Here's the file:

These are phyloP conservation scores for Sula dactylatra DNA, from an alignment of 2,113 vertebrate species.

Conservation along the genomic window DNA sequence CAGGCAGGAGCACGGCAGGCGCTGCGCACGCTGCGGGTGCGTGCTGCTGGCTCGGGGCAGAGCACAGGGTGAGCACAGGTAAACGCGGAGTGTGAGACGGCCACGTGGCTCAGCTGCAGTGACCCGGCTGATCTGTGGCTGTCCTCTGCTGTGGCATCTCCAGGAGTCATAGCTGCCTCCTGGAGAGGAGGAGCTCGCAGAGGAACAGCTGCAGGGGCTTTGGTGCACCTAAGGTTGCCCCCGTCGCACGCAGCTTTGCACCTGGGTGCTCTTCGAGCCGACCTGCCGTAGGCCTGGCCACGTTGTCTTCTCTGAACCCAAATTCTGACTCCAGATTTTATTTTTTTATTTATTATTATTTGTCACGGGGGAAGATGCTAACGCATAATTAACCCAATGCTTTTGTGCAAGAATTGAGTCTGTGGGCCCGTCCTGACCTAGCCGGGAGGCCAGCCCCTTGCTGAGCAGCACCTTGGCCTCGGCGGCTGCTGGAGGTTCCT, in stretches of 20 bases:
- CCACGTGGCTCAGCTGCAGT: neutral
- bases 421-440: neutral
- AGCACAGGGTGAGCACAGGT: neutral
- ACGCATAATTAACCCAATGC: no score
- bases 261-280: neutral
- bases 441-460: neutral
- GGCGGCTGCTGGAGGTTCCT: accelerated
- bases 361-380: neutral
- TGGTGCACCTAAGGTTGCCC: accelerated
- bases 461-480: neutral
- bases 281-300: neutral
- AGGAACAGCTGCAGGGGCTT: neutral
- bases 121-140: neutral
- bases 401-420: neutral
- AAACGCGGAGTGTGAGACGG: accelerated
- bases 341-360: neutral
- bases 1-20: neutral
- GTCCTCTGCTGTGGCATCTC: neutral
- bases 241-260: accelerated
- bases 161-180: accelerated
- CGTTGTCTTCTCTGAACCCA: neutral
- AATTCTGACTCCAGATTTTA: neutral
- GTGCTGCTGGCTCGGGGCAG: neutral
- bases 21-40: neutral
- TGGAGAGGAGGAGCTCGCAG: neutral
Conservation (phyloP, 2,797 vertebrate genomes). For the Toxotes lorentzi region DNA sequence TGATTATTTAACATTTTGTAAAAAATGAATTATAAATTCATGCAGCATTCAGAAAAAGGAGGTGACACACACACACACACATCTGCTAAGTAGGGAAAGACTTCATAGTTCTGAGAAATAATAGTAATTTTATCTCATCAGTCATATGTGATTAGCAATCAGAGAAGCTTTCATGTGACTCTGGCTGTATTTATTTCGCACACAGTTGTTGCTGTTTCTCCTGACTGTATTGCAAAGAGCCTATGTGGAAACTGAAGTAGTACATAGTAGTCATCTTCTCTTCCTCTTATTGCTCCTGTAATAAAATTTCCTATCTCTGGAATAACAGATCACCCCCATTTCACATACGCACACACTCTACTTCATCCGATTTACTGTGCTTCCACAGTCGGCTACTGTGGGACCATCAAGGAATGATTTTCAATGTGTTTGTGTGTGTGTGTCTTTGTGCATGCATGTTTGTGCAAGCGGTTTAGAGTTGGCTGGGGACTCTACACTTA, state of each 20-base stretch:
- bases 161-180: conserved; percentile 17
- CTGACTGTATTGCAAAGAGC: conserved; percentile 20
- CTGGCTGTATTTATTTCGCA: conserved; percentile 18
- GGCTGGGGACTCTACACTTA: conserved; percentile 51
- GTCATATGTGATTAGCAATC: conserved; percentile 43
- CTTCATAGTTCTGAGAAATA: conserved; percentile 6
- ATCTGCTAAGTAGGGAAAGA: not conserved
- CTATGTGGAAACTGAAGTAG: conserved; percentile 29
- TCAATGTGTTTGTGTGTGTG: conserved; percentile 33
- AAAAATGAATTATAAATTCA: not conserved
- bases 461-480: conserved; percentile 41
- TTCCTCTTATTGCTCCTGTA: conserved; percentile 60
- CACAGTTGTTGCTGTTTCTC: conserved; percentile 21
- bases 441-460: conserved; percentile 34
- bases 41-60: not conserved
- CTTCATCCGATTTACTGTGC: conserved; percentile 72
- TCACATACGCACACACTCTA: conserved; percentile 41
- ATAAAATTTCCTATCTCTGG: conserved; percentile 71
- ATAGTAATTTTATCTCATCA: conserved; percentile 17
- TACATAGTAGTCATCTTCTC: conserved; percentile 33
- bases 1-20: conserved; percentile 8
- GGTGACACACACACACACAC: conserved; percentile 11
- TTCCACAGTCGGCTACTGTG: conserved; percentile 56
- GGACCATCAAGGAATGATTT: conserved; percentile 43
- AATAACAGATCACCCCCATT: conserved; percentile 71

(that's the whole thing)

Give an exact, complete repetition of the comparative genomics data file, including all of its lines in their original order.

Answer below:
These are phyloP conservation scores for Sula dactylatra DNA, from an alignment of 2,113 vertebrate species.

Conservation along the genomic window DNA sequence CAGGCAGGAGCACGGCAGGCGCTGCGCACGCTGCGGGTGCGTGCTGCTGGCTCGGGGCAGAGCACAGGGTGAGCACAGGTAAACGCGGAGTGTGAGACGGCCACGTGGCTCAGCTGCAGTGACCCGGCTGATCTGTGGCTGTCCTCTGCTGTGGCATCTCCAGGAGTCATAGCTGCCTCCTGGAGAGGAGGAGCTCGCAGAGGAACAGCTGCAGGGGCTTTGGTGCACCTAAGGTTGCCCCCGTCGCACGCAGCTTTGCACCTGGGTGCTCTTCGAGCCGACCTGCCGTAGGCCTGGCCACGTTGTCTTCTCTGAACCCAAATTCTGACTCCAGATTTTATTTTTTTATTTATTATTATTTGTCACGGGGGAAGATGCTAACGCATAATTAACCCAATGCTTTTGTGCAAGAATTGAGTCTGTGGGCCCGTCCTGACCTAGCCGGGAGGCCAGCCCCTTGCTGAGCAGCACCTTGGCCTCGGCGGCTGCTGGAGGTTCCT, in stretches of 20 bases:
- CCACGTGGCTCAGCTGCAGT: neutral
- bases 421-440: neutral
- AGCACAGGGTGAGCACAGGT: neutral
- ACGCATAATTAACCCAATGC: no score
- bases 261-280: neutral
- bases 441-460: neutral
- GGCGGCTGCTGGAGGTTCCT: accelerated
- bases 361-380: neutral
- TGGTGCACCTAAGGTTGCCC: accelerated
- bases 461-480: neutral
- bases 281-300: neutral
- AGGAACAGCTGCAGGGGCTT: neutral
- bases 121-140: neutral
- bases 401-420: neutral
- AAACGCGGAGTGTGAGACGG: accelerated
- bases 341-360: neutral
- bases 1-20: neutral
- GTCCTCTGCTGTGGCATCTC: neutral
- bases 241-260: accelerated
- bases 161-180: accelerated
- CGTTGTCTTCTCTGAACCCA: neutral
- AATTCTGACTCCAGATTTTA: neutral
- GTGCTGCTGGCTCGGGGCAG: neutral
- bases 21-40: neutral
- TGGAGAGGAGGAGCTCGCAG: neutral
Conservation (phyloP, 2,797 vertebrate genomes). For the Toxotes lorentzi region DNA sequence TGATTATTTAACATTTTGTAAAAAATGAATTATAAATTCATGCAGCATTCAGAAAAAGGAGGTGACACACACACACACACATCTGCTAAGTAGGGAAAGACTTCATAGTTCTGAGAAATAATAGTAATTTTATCTCATCAGTCATATGTGATTAGCAATCAGAGAAGCTTTCATGTGACTCTGGCTGTATTTATTTCGCACACAGTTGTTGCTGTTTCTCCTGACTGTATTGCAAAGAGCCTATGTGGAAACTGAAGTAGTACATAGTAGTCATCTTCTCTTCCTCTTATTGCTCCTGTAATAAAATTTCCTATCTCTGGAATAACAGATCACCCCCATTTCACATACGCACACACTCTACTTCATCCGATTTACTGTGCTTCCACAGTCGGCTACTGTGGGACCATCAAGGAATGATTTTCAATGTGTTTGTGTGTGTGTGTCTTTGTGCATGCATGTTTGTGCAAGCGGTTTAGAGTTGGCTGGGGACTCTACACTTA, state of each 20-base stretch:
- bases 161-180: conserved; percentile 17
- CTGACTGTATTGCAAAGAGC: conserved; percentile 20
- CTGGCTGTATTTATTTCGCA: conserved; percentile 18
- GGCTGGGGACTCTACACTTA: conserved; percentile 51
- GTCATATGTGATTAGCAATC: conserved; percentile 43
- CTTCATAGTTCTGAGAAATA: conserved; percentile 6
- ATCTGCTAAGTAGGGAAAGA: not conserved
- CTATGTGGAAACTGAAGTAG: conserved; percentile 29
- TCAATGTGTTTGTGTGTGTG: conserved; percentile 33
- AAAAATGAATTATAAATTCA: not conserved
- bases 461-480: conserved; percentile 41
- TTCCTCTTATTGCTCCTGTA: conserved; percentile 60
- CACAGTTGTTGCTGTTTCTC: conserved; percentile 21
- bases 441-460: conserved; percentile 34
- bases 41-60: not conserved
- CTTCATCCGATTTACTGTGC: conserved; percentile 72
- TCACATACGCACACACTCTA: conserved; percentile 41
- ATAAAATTTCCTATCTCTGG: conserved; percentile 71
- ATAGTAATTTTATCTCATCA: conserved; percentile 17
- TACATAGTAGTCATCTTCTC: conserved; percentile 33
- bases 1-20: conserved; percentile 8
- GGTGACACACACACACACAC: conserved; percentile 11
- TTCCACAGTCGGCTACTGTG: conserved; percentile 56
- GGACCATCAAGGAATGATTT: conserved; percentile 43
- AATAACAGATCACCCCCATT: conserved; percentile 71